Forecast for the Ogden Area Mountains

Trent Meisenheimer
Issued by Trent Meisenheimer for
Sunday, April 3, 2022
Today the avalanche danger is LOW on all aspects and elevations. Watch for unstable snow on isolated terrain features. Natural and human-triggered avalanches are unlikely.
Learn how to read the forecast here
Special Announcements
We'd like to thank our incredible community for your support of the 2022 Spring Campaign. We raised $75,000 in two weeks to help grow our avalanche forecasting program. Thank You!
Weather and Snow
Under partly cloudy skies, the mountain temperatures range from 25-32 °F across northern Utah. Winds are light and blowing from the northwest at speeds of 5-15 mph across the upper elevation terrain. For today, we should see increasing clouds this morning before it clears out again later this afternoon. Mountain temperatures will climb into the upper 30's and low 40's °F. Winds will continue to blow from the westerly direction at speeds of 5-15 mph throughout the day.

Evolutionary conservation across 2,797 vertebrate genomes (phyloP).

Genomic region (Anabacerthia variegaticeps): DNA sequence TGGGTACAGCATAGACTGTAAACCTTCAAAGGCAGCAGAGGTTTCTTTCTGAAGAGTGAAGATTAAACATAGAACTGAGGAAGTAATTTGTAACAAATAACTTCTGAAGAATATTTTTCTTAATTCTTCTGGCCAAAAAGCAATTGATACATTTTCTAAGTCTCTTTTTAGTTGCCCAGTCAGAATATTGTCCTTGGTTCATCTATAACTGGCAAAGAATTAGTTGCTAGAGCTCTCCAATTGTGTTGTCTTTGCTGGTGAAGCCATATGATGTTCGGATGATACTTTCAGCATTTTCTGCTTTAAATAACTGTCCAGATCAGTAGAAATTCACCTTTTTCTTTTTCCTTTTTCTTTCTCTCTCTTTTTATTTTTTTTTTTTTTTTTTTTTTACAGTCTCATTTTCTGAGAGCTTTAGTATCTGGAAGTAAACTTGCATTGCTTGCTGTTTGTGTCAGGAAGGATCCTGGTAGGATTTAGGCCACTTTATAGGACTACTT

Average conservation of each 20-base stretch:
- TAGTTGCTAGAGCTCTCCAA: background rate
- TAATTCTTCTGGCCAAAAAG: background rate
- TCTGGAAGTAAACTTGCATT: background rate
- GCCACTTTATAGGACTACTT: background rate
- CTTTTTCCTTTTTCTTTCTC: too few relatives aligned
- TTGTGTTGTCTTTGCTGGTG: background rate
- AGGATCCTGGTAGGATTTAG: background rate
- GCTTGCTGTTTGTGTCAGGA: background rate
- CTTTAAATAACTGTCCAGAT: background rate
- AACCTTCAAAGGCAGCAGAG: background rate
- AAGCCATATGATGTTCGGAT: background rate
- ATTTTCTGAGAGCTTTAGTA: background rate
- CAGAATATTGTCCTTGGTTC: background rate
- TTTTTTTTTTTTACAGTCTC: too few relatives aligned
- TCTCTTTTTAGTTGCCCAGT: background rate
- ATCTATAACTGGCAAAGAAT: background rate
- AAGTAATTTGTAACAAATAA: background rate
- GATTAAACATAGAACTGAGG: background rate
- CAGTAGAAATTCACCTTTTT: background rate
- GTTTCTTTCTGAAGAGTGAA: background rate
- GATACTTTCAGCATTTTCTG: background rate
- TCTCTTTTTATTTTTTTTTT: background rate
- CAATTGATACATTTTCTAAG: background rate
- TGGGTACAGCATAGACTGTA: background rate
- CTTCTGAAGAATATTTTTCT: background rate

We do have another refresher storm slated for Monday into Tuesday and we could see roughly 2-5" of new snow.
Recent Avalanches
Recent backcountry observations and avalanches HERE.
Avalanche Problem #1
Normal Caution
Overnight temperatures allowed the snow surface to once again freeze solid. As a result, the avalanche danger is LOW, and natural and human-triggered avalanches are unlikely.
Remember, Normal Caution means: That any avalanche type is possible but the most common would be wind slab, loose wet, and loose dry avalanches and they would be expected to be small. Do not approach a Normal Caution avalanche problem as an “anything goes” situation. Continue to keep your guard up and look for any signs of unstable snow.
Don't forget that small avalanches can have devastating consequences given your terrain selection. Always evaluate the snow, terrain, and weather conditions as you travel.
General Announcements
Who's up for some free avalanche training? Get a refresher, become better prepared for an upcoming avalanche class, or just boost your skills. Go to and scroll down to Step 2 for a series of interactive online avalanche courses produced by the UAC.
This information does not apply to developed ski areas or highways where avalanche control is normally done. This forecast is from the U.S.D.A. Forest Service, which is solely responsible for its content. This forecast describes general avalanche conditions and local variations always occur.